Ubisoft have said that the previous Prince of Persia with their arty style and new prince is not over, but for now thereís a new/old kid back on the block and Prince of Persia: the Forgotten Sands sits firmly in the ballpark of the Sands of Time trilogy, attempting to bring a return to form for the acrobatic Persian prince.Story
The story is set during the time of the Sands of Time trilogy and the prince has been sent to visit his brother, when he arrives he discovers his kingdom under attack and soon heís off and running across the besieged palace in an attempt to help. It isnít long before the release of a powerful force contained deep in the ancient vaults of the palace, an evil that spawns countless sand monsters and releases the genie Ratash. Thereís more but the rest would be spoiler country. At least it isnít a movie tie-in.Gameplay
The best way to describe the new Prince of Persia is that the puzzles have been cut down to a handful, the game provides an entry level for new fans to the franchise and satisfies, just about, the old fans of PoP back in the days of the Sands trilogy. There are numerous camera cues that give you a clear indication of where to go next and what to do, the acrobatics have been beefed up quite considerably and a few tricks have been applied from Assassinís Creed here. The controls have been fine tuned and thereís more responsiveness to the characterís movements. Acrobatically heís quite capable and the game revolves around ever increasing acrobatic challenges, your moves unlocking as you progress further down the linear path of the story.
The combat system is not as deep as previously seen; there are a few moves, a kick, a counter and so forth. You can evade and roll out of the way of a heavy blow and leap around a little jumping off the enemiesí heads and causing them pointy harm. There are more enemies on screen than ever before and when they die they leave behind experience orbs, so you can power up the plethora of things on the upgrade screen, extra health, more time-rewind orbs and more damage to your sword, new powers in combat that allow for devastating special moves and so on.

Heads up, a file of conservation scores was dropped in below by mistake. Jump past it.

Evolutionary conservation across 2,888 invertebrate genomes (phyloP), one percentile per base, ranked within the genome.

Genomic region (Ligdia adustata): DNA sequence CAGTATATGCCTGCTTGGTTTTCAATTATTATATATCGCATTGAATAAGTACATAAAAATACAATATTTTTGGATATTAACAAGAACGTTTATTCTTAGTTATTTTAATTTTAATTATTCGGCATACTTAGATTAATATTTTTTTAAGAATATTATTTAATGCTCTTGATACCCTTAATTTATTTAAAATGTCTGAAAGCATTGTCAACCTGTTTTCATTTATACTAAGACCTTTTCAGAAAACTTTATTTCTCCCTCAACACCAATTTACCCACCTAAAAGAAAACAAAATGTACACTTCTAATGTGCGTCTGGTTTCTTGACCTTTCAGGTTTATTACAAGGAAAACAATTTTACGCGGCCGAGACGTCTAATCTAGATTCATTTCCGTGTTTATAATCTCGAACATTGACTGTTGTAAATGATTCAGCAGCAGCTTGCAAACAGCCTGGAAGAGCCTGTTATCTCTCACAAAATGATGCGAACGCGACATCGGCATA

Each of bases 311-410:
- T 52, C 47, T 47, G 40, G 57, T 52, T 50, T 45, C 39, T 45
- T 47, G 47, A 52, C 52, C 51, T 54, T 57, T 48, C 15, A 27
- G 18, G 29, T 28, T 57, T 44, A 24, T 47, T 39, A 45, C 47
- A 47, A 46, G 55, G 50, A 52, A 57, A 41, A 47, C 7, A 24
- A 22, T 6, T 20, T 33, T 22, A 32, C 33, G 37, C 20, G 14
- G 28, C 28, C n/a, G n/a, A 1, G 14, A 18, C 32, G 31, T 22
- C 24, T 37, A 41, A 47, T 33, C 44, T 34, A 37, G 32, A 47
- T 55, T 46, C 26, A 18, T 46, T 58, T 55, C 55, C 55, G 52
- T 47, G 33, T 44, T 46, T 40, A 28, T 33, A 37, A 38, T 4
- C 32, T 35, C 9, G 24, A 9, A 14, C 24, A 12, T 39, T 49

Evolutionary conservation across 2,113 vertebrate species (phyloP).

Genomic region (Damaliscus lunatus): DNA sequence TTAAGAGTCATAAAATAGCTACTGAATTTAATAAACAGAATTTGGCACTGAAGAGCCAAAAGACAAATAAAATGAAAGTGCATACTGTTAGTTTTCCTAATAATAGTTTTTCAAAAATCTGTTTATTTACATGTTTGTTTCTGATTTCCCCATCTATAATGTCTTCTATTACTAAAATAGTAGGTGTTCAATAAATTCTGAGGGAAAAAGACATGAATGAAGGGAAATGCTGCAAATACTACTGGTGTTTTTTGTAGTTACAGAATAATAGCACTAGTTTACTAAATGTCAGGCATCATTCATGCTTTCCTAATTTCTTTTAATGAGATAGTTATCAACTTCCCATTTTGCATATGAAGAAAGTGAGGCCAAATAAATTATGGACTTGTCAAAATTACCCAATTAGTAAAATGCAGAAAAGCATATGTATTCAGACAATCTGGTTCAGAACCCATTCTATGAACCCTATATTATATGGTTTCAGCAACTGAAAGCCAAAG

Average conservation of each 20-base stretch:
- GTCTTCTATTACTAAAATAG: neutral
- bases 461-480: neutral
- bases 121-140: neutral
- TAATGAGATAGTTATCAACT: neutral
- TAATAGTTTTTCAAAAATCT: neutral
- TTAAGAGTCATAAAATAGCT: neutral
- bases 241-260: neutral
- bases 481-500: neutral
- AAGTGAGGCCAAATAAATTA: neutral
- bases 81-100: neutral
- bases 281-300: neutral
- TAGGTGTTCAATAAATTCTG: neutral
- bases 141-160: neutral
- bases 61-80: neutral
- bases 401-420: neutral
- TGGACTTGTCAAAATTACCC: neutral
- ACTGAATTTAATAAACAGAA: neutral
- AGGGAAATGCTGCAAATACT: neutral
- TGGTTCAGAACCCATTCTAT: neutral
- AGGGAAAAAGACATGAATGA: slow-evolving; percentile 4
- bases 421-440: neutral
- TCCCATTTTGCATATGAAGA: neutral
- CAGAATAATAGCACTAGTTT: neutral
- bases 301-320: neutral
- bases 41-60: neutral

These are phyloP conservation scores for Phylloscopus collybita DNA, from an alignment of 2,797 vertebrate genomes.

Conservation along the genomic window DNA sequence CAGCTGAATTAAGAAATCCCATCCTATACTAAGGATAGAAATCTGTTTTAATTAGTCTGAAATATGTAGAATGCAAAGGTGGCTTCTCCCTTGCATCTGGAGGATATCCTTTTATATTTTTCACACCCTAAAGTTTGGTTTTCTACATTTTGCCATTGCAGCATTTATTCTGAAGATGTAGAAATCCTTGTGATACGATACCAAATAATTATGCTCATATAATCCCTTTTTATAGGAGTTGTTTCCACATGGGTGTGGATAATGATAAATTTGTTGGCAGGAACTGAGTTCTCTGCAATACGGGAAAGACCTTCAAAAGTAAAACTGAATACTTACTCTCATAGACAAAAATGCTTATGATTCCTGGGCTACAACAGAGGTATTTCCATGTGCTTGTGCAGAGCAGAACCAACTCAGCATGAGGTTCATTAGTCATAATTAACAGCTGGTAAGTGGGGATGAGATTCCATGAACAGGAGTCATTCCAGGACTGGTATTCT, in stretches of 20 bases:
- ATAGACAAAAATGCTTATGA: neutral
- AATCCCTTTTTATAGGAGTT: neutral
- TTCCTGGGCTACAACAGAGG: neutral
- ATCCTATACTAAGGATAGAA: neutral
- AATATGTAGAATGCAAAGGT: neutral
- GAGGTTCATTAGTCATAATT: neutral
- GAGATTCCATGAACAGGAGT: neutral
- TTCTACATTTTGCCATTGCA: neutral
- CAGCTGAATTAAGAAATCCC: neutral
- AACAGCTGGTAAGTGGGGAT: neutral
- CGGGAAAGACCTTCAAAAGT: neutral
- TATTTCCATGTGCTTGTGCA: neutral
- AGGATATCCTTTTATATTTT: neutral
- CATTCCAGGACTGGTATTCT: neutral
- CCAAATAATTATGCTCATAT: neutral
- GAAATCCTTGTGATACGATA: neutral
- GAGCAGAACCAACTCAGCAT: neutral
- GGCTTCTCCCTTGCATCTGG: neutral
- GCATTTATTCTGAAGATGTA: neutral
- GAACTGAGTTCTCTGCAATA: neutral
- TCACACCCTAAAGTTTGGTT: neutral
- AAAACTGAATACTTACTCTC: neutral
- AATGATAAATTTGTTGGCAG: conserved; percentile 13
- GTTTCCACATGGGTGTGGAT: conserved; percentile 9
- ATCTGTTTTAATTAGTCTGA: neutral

Whilst there are a lot of enemies they seem to serve as ways for the prince to pump those abilities, and offer very little in the way of resistance once you realise that you can mash your attack button and spam the same attacks, with a few variances to disarm/eliminate the heavier shielded or armoured enemies. The game lets you jump off walls and things during combat but it doesnít feel as fluid as it could have been.
Thereís an auto-save checkpoint system, which is generous and that cuts down on early frustration. The prince can rewind time to give him a second chance in combat and in acrobatic moves, as well as early on, he gains access to a power that allows him to freeze water to make impromptu climbable walls, poles and so on.
Half of the fun and challenge of the game, since the puzzle element has been stripped back is navigating the environments, triggering the water freeze and combining the tricky acrobatics to get from A to B avoiding the obligatory death traps on the way. It works rather well too and provides a lot of challenging gameplay in that respect.
Beyond the acrobatic sequences, boss fights, furious melee attacks and exploration thatís the gameplay in a nutshell and itís like putting on a new pair of shoes, they feel like shoes but theyíre a little tight to begin with. You soon ease into them and hopefully they donít rub your ankles. Thereís a lot to like in the Forgotten Sands to be honest but a lot of it has been done before. Thereís a time trial and combat survival mode to enjoy once youíve completed the game, but this is padding really and only adds a bit of replay to the whole package.